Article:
Defining Campaign Success: Using a campaign to grow major gift donors

Defining Campaign Success: Using a campaign to grow major gift donors

August 14, 2018 by John T. Keith, J.D.

Like many others, I began my career in fundraising by attending the Principles and Techniques of Fundraising class at The Fund Raising School at Indiana University’s Lilly School of Philanthropy. As a new member of the development team at the Indiana University Foundation more than 20 years ago, I learned that, typically, an organization could anticipate that 80% of the dollars raised in a fundraising campaign would come from 20% of the campaign donors. The so-called 80/20 rule.Defining Campaign Success

Much has changed in the last twenty years. Mirroring, or perhaps in response to, the changing landscape of wealth distribution in our society, fundraising campaigns have more significant dollar goals that rely on fewer and fewer donors in order to achieve success. Campaigns are now typically based upon the projection that 90% of the dollars will come from 10% of the campaign donors. In some corners of the nonprofit sector, notably higher education, successful campaigns may have 95% or more of the dollars contributed from as few as 5% of the campaign donors.

In this context, a campaign goal that is both rationally feasible and seemingly aspirational could rely on a very targeted, short list of important lead gift relationships. A comprehensive campaign can succeed rapidly when an organization’s wealthiest, most committed donors choose this moment in time to make their ultimate gifts. Take these few, very large lead gifts, then add the ongoing annual gift support during the counting period …. goal achieved.

I think it is fair to ask -- what should we mean by “successful campaign?”

On one hand, the goal was properly tested, the campaign was launched, the goal was reached or exceeded, and the donors and volunteers were happy. Everybody wins. Isn’t this good news?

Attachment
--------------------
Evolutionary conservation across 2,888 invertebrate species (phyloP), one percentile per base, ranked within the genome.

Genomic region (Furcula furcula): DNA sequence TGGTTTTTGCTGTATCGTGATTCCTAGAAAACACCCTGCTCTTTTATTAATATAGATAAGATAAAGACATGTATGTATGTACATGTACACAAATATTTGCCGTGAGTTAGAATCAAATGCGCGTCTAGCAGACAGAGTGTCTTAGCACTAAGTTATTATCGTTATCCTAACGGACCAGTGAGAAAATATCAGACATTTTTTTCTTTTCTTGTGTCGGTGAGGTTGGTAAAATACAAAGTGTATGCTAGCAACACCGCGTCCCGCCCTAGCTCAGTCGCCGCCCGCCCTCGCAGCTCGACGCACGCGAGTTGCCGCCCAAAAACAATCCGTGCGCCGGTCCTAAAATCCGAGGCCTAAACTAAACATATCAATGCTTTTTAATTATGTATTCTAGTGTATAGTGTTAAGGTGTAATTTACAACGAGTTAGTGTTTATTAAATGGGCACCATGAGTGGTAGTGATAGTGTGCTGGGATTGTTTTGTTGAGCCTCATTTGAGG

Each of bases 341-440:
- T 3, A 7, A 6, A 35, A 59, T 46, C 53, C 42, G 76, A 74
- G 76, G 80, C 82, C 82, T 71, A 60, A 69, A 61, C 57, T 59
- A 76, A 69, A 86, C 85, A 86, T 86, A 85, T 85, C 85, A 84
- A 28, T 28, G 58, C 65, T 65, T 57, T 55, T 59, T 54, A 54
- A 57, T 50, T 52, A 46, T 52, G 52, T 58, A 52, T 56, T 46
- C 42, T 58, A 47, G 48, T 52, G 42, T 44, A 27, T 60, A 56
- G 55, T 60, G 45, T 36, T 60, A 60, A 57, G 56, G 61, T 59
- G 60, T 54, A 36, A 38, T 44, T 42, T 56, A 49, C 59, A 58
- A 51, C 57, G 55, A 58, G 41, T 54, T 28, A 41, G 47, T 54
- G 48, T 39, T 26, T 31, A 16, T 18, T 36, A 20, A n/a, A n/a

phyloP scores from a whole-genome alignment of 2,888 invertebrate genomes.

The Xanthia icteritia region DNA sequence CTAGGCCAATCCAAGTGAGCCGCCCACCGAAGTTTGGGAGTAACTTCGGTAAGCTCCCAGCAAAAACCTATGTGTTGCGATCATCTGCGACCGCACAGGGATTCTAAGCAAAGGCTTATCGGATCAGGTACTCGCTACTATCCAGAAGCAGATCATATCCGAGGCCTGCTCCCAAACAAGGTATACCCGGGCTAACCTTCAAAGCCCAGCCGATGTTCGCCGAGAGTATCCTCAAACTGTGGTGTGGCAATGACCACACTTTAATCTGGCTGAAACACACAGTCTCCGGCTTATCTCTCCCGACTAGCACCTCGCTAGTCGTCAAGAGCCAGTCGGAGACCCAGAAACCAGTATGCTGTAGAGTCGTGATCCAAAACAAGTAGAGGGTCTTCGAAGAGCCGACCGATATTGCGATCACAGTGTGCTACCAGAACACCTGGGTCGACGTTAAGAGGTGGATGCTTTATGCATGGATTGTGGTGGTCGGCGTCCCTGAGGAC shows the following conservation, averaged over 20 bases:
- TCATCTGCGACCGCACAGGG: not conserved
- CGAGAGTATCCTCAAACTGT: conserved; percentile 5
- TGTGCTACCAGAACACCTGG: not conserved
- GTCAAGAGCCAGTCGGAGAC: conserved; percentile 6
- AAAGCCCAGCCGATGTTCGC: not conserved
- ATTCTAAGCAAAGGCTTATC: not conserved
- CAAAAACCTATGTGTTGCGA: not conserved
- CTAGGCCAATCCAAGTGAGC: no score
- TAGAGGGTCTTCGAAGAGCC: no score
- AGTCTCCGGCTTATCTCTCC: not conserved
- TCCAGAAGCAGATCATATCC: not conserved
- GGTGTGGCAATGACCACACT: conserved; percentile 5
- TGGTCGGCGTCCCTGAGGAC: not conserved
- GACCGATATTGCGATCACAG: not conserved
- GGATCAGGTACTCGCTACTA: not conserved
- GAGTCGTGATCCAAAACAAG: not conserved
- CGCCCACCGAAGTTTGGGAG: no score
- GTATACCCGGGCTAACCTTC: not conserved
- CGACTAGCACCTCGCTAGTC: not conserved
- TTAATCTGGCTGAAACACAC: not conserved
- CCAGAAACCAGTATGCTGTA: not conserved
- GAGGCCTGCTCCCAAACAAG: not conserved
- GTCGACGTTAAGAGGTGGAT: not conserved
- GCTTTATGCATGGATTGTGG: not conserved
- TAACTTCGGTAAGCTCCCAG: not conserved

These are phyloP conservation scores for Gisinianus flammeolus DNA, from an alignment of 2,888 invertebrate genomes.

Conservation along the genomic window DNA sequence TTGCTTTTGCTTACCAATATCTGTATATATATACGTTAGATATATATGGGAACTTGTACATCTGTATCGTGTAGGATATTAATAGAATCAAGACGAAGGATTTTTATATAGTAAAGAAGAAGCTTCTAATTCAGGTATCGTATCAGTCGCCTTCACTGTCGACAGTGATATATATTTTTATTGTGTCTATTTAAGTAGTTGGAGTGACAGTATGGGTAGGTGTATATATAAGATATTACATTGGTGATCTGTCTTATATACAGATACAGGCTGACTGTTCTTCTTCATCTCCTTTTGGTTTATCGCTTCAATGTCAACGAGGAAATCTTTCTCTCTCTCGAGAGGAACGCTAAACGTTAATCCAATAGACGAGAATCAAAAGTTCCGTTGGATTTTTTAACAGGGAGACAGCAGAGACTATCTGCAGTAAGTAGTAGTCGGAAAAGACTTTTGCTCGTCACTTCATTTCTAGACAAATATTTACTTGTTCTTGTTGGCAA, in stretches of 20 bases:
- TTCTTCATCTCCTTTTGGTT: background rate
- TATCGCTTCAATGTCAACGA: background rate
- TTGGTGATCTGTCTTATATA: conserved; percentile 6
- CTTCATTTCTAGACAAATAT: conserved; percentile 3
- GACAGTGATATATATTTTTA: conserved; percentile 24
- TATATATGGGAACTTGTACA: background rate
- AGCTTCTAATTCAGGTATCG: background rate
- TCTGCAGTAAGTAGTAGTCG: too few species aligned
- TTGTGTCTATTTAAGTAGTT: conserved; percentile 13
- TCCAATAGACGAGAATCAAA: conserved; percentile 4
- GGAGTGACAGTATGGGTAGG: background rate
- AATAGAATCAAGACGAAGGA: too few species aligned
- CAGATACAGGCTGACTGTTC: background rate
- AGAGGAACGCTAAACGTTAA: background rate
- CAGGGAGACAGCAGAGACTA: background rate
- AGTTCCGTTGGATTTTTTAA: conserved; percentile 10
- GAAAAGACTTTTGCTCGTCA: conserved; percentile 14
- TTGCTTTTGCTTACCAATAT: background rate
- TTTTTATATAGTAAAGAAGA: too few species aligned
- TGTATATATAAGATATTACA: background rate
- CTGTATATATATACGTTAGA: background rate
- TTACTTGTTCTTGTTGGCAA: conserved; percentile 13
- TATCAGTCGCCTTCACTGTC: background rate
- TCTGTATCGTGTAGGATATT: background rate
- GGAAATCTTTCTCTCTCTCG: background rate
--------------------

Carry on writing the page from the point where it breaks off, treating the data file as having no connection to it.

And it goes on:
Yes. It is good news.  But couldn’t and shouldn’t it be even better?

Chances are, whatever campaign you are planning will not be your organization’s final campaign. I believe that an organization should be in a better position for the future after a campaign has succeeded than it was before it started. Not only in its direct impact but also in its future capacity for fundraising.

In the era of the 80/20 rule, the largest lead gifts were important, but not necessarily enough to nearly finish a campaign. The early portion of the public phase likely needed a healthy number of first-time major gifts from individuals who had never been asked to take this step previously. Front-line fundraisers, often part of a newly expanded staff ready to focus on these newer relationships, had their greatest impact on a campaign’s success and the future of the organization’s fundraising through this work.

On paper, in a 90/10 or 95/5 world, this activity often appears less crucial than in the past. I disagree. It should still be viewed as crucial to the organization’s future even though the campaign goal might be reached without it.

Ask yourself this - how many of those largest gifts from the wealthiest donors at the top of the campaign gift chart came from donors making their first major gift to your organization?  Put another way, how often is an ultimate gift that donor’s first major gift?

More likely, these donors previously made lower level major gifts that strengthened their relationship to the organization. These early major gifts gave your organization an opportunity to show these donors the wonderful impact they can have on your organization and more importantly the community. Needs were met, and your organization became a viable conduit through which donors could achieve their priorities and impact.

How many of those early major gifts is your organization leveraging through a campaign?  Who will be the early lead donors in future campaigns if you aren’t building those relationships now?

Consider adding these steps to your early campaign planning to expand the reach of your major gift program and build capacity for your next campaign:

  1. Look closely at your organization’s potential upcoming first-time major gift donors. A good means of uncovering these new prospects is to engage in a predictive modeling / wealth screening evaluation of your donor database. 
  1. Determine whether your frontline gift officers have room to add these new potential prospects to their portfolios or whether you need to add gift officers for this campaign (and hopefully beyond the end of the campaign).